Trump Tax Plan Departs From Past Promises
The tax plan supported by President Donald Trump would benefit wealthy Americans, a departure from Trump’s previous desires for tax reform.
“The people I care most about are the middle-income people in this country, who have gotten screwed,” Trump told The Wall Street Journal in July about his wishes for tax reform. “And if there’s upward revision it’s going to be on high-income people.”
The tax plans passed by the House and Senate, however, are estimated to benefit the wealthy the most.
The Congressional Budget Office found that Americans making less than $30,000 would face a bigger burden under the Senate tax plan, while people making between $100,000 and $200,000 would reap the most benefits.
And the Tax Policy Center found that by 2027 the top one percent of Americans will receive 62.1 percent of the tax cut. That same year, Americans in the 40 to 60 percentile will receive 2.8 percent of the tax cut.
Trump, however, continues to maintain that the Republican tax reform will hurt wealthy people like him and benefit middle class Americans.
The House and Senate bills would likely to hurt wealthy folk from Trump’s home state of New York due to it eliminating state and local tax deductions.
But other reforms sought by Congressional Republicans largely benefit the wealthy. Take the estate tax for example.
Trump and other Republicans have said ending the estate tax or “death tax” would help family farmers. But there aren’t many of these farmers, and they are also very wealthy.
A recent Des Moines Register report found that just around 5,000 taxpayers every year pay the estate tax. It is currently applied to assets above $5.5 million for individuals and $11 million for couples.
The House tax plan would eliminate the estate tax entirely in 2024 and the Senate bill would double the exemptions.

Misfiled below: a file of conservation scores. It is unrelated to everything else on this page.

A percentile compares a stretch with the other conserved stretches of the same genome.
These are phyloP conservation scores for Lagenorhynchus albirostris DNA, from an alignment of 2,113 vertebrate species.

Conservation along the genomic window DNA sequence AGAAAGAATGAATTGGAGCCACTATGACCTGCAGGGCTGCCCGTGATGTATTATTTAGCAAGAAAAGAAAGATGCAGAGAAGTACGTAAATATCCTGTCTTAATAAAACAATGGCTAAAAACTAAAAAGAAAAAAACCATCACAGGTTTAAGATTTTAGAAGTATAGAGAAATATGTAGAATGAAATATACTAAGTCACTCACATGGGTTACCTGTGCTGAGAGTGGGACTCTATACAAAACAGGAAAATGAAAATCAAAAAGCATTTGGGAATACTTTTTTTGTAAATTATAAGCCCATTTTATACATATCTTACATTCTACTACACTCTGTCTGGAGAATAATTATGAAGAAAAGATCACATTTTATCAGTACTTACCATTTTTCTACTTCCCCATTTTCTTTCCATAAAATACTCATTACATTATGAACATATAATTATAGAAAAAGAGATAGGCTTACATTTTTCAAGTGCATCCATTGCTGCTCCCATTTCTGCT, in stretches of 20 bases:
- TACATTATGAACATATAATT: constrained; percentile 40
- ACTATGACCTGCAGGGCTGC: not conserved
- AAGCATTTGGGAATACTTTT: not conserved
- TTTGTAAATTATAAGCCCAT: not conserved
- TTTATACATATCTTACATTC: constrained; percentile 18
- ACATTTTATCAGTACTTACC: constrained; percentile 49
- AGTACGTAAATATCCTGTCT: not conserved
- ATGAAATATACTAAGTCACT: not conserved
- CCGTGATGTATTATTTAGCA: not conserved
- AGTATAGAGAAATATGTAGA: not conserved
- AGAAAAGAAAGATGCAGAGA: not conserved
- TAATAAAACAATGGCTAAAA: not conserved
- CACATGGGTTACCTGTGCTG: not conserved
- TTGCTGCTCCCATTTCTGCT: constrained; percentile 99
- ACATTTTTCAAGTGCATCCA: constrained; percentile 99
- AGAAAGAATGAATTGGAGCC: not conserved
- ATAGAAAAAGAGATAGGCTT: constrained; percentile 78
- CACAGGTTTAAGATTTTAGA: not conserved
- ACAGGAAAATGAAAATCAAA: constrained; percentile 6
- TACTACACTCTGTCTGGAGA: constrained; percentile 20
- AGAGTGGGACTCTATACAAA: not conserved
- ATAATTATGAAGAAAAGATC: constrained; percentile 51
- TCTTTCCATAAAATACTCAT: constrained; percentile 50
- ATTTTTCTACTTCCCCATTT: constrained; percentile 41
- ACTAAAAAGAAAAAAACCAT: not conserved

A Washington Post analysis found that historically “it is hard to find a tax plan that has done less for the middle class.”
Voters also agree with the Post analysis.
A recent CBS poll found that 69 percent of Americans think the Republican tax plan will benefit wealthy Americans, and 76 percent think it will help large corporations.
The tax plan includes permanent tax cuts for corporations and temporary ones for individuals, which Republicans hope to extend.
“Fundamentally, the bill has been mislabeled. From a truth-in-advertising standpoint, it would have been a lot simpler if we just acknowledged reality on this bill, which is it’s fundamentally a corporate tax reduction and restructuring bill, period,” Republican South Carolina Rep. Mark Sanford told the Post. “I think they were particularly concerned about innuendo and what that might mean, so it was labeled as a middle-class tax cut.”
To offset the $1 trillion the tax plan is estimated to add to the deficit, House Speaker Paul Ryan is now hoping to enact entitlement reform, which would also go against promises made by Trump during the campaign.
“You know, Paul [Ryan] wants to knock out Social Security, knock it down, way down. He wants to knock Medicare way down,” Trump said on local Wisconsin radio in March 2016. “I’m not going to cut it, and I’m not going to raise ages, and I’m not going to do all of the things that they want to do. But they want to really cut it, and they want to cut it very substantially, the Republicans, and I’m not going to do that.”